Tuesday, 12 July 2011
GRAPEVINE — Drivers have endured nearly 18 months of construction along highways 121 and 114 as part of the Texas Department of Transportation’s $1.02 billion DFW Connector project, but NorthGate Constructors — halfway done with its most important year of work — has good news.
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“By the end of this year, we’ll be 50 percent complete with this project,” spokeswoman Kristen Schropp said. “It’s very exciting.”
Grapevine Transportation Director Jerry Hodge says progress can be measured in fresh white concrete, growing columns and rebar beams.
Drivers are already driving on more than 15 lane miles of new pavement and on new bridges north of the Dallas/Fort Worth International Airport. And workers have a number of “hot” projects set to finish in the coming months.
In a matter of weeks, NorthGate will unveil the first of its major structures: the eastbound Hwy. 114 to northbound Hwy. 121 flyover.
That opening is expected to ease congestion, Schropp said, and help with traffic flow around DFW Airport.
A few months later, drivers will see significant progress in the heart of the project.
The first half of the expanded William D. Tate bridge is expected to open at the end of November, Schropp said, as is the new westbound Hwy. 114 frontage to southbound Hwy. 121 bridge just west of Main Street.
And though third-party utility relocations on the north end of Main Street bridge will continue to force lane closures, officials anticipate that bridge and its intersections will be complete around Thanksgiving. Utility relocations around Main Street may not finish until late 2012, Schropp said, but that bridge’s completion is important to the project as a whole.
“We need to be able to work under the bridge on 114 and 121,” she said. “So that’s a critical area for us.”
By the end of the month, NorthGate expects to start deck construction on the westbound Hwy. 114 main lane and frontage road bridges over Hwy. 26. The project’s largest pair of bridges, connecting eastbound Hwy. 114 to southbound Hwy. 121 and northbound Hwy. 121 to westbound Hwy. 114 near William D. Tate Avenue, are also underway (set for completion in 2013). And if everything remains on schedule, work on the FM 1709 bridge will also kick off at the end of the year and work on the Texan Trail bridge will begin in early 2012.
“We knew 2011 was going to be important,” Schropp said. “And I think people are seeing the worst of the closures and the best of the construction this year.”
Workers have been feverishly advancing on projects around DFW Airport in recent months as well, Schropp said. As a result, drivers will move onto new southbound International Parkway construction and the new eastbound Hwy. 114 to southbound International Parkway ramp early next year.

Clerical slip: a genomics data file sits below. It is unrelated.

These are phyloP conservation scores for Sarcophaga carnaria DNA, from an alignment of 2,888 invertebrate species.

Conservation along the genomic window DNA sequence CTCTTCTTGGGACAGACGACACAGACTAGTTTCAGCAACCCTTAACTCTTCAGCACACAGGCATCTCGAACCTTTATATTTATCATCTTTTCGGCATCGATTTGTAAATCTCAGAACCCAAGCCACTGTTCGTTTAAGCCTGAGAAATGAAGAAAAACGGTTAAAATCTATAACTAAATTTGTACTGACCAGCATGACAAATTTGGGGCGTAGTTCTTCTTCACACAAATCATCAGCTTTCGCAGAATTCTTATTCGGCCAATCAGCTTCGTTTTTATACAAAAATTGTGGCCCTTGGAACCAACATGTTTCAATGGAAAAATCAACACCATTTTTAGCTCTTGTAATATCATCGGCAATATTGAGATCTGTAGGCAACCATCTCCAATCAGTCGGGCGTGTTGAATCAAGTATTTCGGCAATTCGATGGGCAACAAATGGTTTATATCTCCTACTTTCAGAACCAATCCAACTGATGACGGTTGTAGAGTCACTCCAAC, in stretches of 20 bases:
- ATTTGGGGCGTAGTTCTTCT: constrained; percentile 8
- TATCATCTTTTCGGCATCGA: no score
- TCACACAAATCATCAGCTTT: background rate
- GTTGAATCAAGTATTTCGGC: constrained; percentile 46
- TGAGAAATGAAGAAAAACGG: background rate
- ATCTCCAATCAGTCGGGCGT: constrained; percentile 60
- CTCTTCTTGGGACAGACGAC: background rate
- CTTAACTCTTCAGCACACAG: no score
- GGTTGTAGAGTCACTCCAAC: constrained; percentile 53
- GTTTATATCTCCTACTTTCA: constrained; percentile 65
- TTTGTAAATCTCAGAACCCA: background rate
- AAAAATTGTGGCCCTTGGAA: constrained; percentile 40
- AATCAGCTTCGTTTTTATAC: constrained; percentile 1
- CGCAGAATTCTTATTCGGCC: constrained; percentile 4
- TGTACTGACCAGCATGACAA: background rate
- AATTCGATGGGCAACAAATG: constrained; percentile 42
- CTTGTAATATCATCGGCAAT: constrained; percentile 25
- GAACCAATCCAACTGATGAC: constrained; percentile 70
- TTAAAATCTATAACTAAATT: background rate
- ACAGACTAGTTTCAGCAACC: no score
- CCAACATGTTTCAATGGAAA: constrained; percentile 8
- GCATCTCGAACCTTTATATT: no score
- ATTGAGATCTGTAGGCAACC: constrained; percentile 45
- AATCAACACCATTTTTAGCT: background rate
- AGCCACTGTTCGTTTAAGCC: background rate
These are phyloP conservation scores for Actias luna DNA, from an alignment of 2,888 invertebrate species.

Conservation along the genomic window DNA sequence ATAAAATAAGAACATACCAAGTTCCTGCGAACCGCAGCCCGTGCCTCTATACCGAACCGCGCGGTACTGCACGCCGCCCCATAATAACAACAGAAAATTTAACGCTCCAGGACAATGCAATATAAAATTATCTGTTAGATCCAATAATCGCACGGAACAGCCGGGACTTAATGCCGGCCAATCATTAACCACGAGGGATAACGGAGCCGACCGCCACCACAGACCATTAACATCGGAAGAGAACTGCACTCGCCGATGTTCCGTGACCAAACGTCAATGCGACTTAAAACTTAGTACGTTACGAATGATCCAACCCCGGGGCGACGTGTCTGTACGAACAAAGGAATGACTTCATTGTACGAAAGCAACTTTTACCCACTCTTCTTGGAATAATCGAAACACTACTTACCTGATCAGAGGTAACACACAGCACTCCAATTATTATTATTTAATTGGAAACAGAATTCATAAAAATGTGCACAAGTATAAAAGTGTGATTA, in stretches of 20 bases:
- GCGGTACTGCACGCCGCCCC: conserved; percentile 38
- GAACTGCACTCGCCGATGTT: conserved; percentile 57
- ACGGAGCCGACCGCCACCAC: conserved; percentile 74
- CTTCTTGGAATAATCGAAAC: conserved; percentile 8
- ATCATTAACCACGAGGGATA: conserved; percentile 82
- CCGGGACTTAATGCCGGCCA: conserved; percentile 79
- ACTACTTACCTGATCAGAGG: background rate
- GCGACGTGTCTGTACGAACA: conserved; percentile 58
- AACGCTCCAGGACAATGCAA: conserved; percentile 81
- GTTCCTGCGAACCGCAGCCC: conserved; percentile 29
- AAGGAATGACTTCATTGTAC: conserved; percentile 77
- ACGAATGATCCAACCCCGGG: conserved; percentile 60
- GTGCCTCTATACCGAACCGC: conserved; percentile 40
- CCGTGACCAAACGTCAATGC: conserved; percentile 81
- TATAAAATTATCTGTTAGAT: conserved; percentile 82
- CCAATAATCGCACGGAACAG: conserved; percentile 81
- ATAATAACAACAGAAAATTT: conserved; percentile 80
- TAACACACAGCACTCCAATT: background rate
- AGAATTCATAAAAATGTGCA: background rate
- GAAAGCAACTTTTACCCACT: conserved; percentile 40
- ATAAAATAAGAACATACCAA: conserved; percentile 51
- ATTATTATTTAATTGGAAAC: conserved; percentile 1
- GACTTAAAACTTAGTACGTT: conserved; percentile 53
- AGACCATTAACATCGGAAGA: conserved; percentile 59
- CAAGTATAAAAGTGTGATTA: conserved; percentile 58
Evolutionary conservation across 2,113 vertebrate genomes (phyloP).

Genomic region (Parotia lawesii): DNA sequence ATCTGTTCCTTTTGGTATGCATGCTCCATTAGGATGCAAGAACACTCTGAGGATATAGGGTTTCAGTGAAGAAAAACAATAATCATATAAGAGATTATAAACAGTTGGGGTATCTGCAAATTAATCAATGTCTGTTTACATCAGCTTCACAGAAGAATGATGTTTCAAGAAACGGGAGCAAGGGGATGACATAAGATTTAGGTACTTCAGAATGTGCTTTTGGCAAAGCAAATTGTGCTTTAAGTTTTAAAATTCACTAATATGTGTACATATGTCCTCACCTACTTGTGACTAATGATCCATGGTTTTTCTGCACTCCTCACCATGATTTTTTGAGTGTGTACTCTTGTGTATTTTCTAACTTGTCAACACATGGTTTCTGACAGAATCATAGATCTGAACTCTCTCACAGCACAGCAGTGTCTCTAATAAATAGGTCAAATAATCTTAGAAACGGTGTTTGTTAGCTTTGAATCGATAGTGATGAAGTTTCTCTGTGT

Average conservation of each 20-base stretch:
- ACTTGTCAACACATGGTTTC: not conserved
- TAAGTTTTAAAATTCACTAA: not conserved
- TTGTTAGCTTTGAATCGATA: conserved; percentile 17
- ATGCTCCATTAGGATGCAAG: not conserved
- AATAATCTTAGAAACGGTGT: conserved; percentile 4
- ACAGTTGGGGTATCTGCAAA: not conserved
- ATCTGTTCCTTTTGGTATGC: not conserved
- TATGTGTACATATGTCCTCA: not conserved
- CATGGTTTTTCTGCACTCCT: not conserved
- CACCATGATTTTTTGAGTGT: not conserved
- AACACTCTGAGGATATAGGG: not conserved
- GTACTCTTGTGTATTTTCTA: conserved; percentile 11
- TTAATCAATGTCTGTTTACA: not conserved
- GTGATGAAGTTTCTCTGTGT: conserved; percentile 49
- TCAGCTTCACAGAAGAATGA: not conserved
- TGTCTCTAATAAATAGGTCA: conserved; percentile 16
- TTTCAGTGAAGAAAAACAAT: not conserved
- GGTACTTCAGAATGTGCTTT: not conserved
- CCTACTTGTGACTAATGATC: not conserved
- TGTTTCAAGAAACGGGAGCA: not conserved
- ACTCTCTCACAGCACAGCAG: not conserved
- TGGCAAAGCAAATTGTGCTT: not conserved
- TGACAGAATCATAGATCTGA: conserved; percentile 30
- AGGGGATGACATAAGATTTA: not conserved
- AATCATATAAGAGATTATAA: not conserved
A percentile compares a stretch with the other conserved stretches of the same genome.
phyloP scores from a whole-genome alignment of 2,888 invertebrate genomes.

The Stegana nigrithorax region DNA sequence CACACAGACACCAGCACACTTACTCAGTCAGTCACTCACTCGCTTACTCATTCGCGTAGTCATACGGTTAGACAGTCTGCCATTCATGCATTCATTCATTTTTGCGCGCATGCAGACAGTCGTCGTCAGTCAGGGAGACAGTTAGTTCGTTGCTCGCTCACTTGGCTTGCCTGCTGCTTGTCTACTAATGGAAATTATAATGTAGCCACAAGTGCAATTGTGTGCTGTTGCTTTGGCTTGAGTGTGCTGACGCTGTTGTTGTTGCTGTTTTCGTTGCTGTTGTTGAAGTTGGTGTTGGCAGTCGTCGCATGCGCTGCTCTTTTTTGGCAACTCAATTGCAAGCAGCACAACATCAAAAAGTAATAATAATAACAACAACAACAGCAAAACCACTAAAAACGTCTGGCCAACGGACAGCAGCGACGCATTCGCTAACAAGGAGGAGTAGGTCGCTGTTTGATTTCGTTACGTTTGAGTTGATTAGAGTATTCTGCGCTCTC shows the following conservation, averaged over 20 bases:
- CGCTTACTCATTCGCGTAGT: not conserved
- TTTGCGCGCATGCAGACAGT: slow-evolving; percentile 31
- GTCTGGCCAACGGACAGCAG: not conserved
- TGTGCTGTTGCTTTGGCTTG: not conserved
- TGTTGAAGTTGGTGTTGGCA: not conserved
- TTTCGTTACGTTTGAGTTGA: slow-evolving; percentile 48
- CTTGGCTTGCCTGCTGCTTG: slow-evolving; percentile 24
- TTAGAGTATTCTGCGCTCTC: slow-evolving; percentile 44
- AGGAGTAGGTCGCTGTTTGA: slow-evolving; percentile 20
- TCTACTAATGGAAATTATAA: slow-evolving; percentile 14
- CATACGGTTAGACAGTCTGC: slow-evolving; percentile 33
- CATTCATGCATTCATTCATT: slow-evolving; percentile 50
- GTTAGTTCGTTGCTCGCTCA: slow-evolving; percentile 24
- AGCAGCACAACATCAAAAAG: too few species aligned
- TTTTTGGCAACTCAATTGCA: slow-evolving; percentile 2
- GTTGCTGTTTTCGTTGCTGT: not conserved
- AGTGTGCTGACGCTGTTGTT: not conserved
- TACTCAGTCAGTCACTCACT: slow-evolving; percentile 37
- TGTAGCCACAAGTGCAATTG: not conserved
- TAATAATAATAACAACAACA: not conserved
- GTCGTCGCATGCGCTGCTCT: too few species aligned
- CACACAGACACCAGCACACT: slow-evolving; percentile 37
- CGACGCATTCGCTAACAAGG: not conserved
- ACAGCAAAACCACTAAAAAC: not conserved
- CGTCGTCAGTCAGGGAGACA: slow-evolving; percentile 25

During the second quarter of 2012, NorthGate will also open the northbound International Parkway to eastbound Hwy. 114 ramp. And by the end of summer 2012, the westbound Hwy. 114 to southbound International Parkway bridge will be complete.
NorthGate, in partnership with surrounding cities, has paired its most important year of construction with new efforts to increase safety in the 24/7 work zone.
A recent study conducted by the Texas Transportation Institute found that one in every eight motorists driving along the DFW Connector during the day were observed using a handheld cellphone. Officials say an overwhelming majority of motorists also speed through the work zone, causing traffic-congesting accidents and creating unsafe working conditions for NorthGate employees.
The Texas Department of Transportation dropped the speed limit along portions of Hwy. 121 and Hwy. 114 to 50 mph earlier this year, but police say motorists have been slow to hit the brakes. Grapevine police stepped up speed enforcement along the project’s primary corridor in May, targeting drivers most often going 20 mph over the speed limit or more. Police in Southlake and Irving have also answered the call, Schropp said. Police say it is difficult to tell whether the increased enforcement is slowing traffic, but they hope their visibility will help keep drivers and NorthGate workers safe.
“We weren’t getting voluntary compliance, so we’re going to get compliance this way,” said Lt. Todd Dearing, public information officer for the Grapevine Police Department. “People don’t like it, but that’s what gets people’s attention.”
In the enforcement initiative’s first month, Grapevine officers alone handed out more than 700 tickets in the project’s primary corridor. Dearing said police would continue ticketing until drivers slowed down.
In addition to working with police, NorthGate launched a safety awareness campaign this summer. The company’s signature yellow pickup trucks now sport bumper stickers that read, “If you’re passing me, you’re passing the speed limit. SLOW DOWN! It’s 50 mph.” And three new banners encouraging safe driving have gone up along the project, offering advice such as, “It’s not a race. Slow your pace” and, “This could be YOU!” beside a photo of a driver being ticketed. NorthGate is also creating a work zone safety webpage, and by the end of the summer it plans to launch a Web-based safe driving pledge that DFW Connector drivers can sign.
For progress updates and regular road closure information, visit www.dfwconnector.com.